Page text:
MySQL is an open-source, fast reliable, and flexible relational database management system, typically used with PHP. In this article, we are going to learn how to install MySQL 8 on Ubuntu 22.04. So, let’s get started.
A system with Ubuntu 23.10 installed and running.
rootor sudo user access to the system.
Once you're all set, we'll proceed with MySQL 8 installation and configuration.
Let's install MySQL 8 using the below commands.
apt update apt -y install mysql-server
Finally, you will want to secure your MySQL installation by issuing the following command.
root@ubuntu23:~# mysql_secure_installation Securing the MySQL server deployment. Connecting to MySQL using a blank password. VALIDATE PASSWORD COMPONENT can be used to test passwords and improve security. It checks the strength of password and allows the users to set only those passwords which are secure enough. Would you like to setup VALIDATE PASSWORD component? Press y|Y for Yes, any other key for No: y There are three levels of password validation policy: LOW Length >= 8 MEDIUM Length >= 8, numeric, mixed case, and special characters STRONG Length >= 8, numeric, mixed case, special characters and dictionary file Please enter 0 = LOW, 1 = MEDIUM and 2 = STRONG: 2 Skipping password set for root as authentication with auth_socket is used by default. If you would like to use password authentication instead, this can be done with the "ALTER_USER" command. See https://dev.mysql.com/doc/refman/8.0/en/alter-user.html#alter-user-password-management for more information. By default, a MySQL installation has an anonymous user, allowing anyone to log into MySQL without having to have a user account created for them. This is intended only for testing, and to make the installation go a bit smoother. You should remove them before moving into a production environment. Remove anonymous users? (Press y|Y for Yes, any other key for No) : y Success. Normally, root should only be allowed to connect from 'localhost'. This ensures that someone cannot guess at the root password from the network. Disallow root login remotely? (Press y|Y for Yes, any other key for No) : y Success. By default, MySQL comes with a database named 'test' that anyone can access. This is also intended only for testing, and should be removed before moving into a production environment. Remove test database and access to it? (Press y|Y for Yes, any other key for No) : y - Dropping test database... Success. - Removing privileges on test database... Success. Reloading the privilege tables will ensure that all changes made so far will take effect immediately. Reload privilege tables now? (Press y|Y for Yes, any other key for No) : y Success. All done!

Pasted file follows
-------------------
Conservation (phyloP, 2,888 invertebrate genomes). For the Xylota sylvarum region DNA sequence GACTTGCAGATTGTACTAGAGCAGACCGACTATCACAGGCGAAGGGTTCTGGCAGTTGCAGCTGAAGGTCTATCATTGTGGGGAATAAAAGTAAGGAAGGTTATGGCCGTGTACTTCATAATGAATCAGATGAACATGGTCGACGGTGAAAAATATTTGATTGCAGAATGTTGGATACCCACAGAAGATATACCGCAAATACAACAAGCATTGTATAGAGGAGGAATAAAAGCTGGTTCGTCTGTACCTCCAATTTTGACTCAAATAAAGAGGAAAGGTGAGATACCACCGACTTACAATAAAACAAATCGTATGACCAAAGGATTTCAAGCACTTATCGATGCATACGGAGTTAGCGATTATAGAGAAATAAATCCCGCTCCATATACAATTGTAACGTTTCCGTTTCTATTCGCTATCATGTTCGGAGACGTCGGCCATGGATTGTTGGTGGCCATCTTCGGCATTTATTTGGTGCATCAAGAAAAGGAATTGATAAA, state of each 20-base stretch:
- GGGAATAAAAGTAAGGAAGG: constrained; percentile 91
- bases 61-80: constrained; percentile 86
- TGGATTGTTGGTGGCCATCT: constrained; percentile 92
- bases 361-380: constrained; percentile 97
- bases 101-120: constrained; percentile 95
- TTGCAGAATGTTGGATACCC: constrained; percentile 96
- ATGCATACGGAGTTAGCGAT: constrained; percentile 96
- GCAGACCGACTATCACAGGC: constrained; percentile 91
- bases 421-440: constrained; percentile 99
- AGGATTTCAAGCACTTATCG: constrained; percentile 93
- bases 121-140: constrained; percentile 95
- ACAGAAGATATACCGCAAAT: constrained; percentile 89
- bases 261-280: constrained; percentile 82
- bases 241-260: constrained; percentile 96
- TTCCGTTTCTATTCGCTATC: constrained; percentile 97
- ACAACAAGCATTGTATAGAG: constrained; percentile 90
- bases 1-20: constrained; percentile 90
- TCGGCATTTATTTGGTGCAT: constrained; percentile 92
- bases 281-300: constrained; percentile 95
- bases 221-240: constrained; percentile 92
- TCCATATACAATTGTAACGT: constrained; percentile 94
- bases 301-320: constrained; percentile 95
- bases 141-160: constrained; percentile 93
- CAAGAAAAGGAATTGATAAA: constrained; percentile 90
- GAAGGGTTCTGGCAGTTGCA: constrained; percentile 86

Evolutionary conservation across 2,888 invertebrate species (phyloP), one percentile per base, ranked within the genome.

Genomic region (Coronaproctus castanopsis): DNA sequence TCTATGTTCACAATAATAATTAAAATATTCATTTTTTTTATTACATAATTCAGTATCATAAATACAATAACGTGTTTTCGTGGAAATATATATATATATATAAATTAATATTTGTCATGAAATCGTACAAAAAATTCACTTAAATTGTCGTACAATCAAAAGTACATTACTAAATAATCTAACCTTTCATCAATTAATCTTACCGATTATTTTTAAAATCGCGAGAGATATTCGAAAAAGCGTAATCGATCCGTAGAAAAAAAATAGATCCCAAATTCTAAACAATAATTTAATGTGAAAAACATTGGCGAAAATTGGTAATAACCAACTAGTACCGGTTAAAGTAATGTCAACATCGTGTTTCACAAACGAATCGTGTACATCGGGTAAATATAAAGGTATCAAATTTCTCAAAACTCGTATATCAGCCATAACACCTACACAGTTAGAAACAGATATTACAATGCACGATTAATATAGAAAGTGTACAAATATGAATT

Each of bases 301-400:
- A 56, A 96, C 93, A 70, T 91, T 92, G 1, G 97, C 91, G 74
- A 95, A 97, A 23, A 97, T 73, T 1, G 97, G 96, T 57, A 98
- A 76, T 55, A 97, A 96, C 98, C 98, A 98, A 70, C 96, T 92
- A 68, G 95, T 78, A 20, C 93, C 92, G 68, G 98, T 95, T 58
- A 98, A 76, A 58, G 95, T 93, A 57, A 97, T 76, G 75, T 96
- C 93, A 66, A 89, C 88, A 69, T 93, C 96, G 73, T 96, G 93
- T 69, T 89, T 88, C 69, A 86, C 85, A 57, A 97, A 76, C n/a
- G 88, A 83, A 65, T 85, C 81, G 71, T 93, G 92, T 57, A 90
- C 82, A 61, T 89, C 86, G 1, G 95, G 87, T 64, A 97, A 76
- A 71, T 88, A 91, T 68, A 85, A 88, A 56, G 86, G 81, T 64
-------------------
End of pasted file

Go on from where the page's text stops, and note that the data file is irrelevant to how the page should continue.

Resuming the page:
To check the database server status.
systemctl status mysql
root@ubuntu23:~# systemctl status mysql ● mysql.service - MySQL Community Server Loaded: loaded (/lib/systemd/system/mysql.service; enabled; preset: enabled) Active: active (running) since Fri 2023-10-20 13:41:23 UTC; 1min 17s ago Process: 2650 ExecStartPre=/usr/share/mysql/mysql-systemd-start pre (code=exited, status=0/SUCCESS) Main PID: 2658 (mysqld) Status: "Server is operational" Tasks: 39 (limit: 2226) Memory: 363.3M CPU: 3.758s CGroup: /system.slice/mysql.service └─2658 /usr/sbin/mysqld Oct 20 13:41:20 ubuntu23 systemd: Starting mysql.service - MySQL Community Server... Oct 20 13:41:23 ubuntu23 systemd: Started mysql.service - MySQL Community Server.
Let us begin with creating a Database and a user. We will then grant the required privileges to the user so it can interact with the Database:
mysql CREATE USER 'test_user_crowncloud'@'localhost' IDENTIFIED BY "Password_crowncloud"; CREATE DATABASE test_db_crowncloud; GRANT ALL PRIVILEGES ON test_db_crowncloud.* TO 'test_user_crowncloud'@'localhost'; FLUSH PRIVILEGES; EXIT
The above commands will give complete access to the
test_db_crowncloudDatabase to the user
test_user_crowncloud.We would suggest using a strong and long password.
Check the version and newly created database using the below command,
root@ubuntu23:~# mysql -V mysql Ver 8.0.34-1ubuntu1 for Linux on x86_64 ((Ubuntu))
You can now connect to MySQL and review the existing databases on your database server by using the following command.
mysql -e "SHOW DATABASES;" -p
root@ubuntu23:~# mysql -e "SHOW DATABASES;" -p Enter password: +--------------------+ | Database | +--------------------+ | information_schema | | mysql | | performance_schema | | sys | | test_db_crowncloud | +--------------------+
Now you have successfully installed MySQL 8 on Ubuntu 23.10.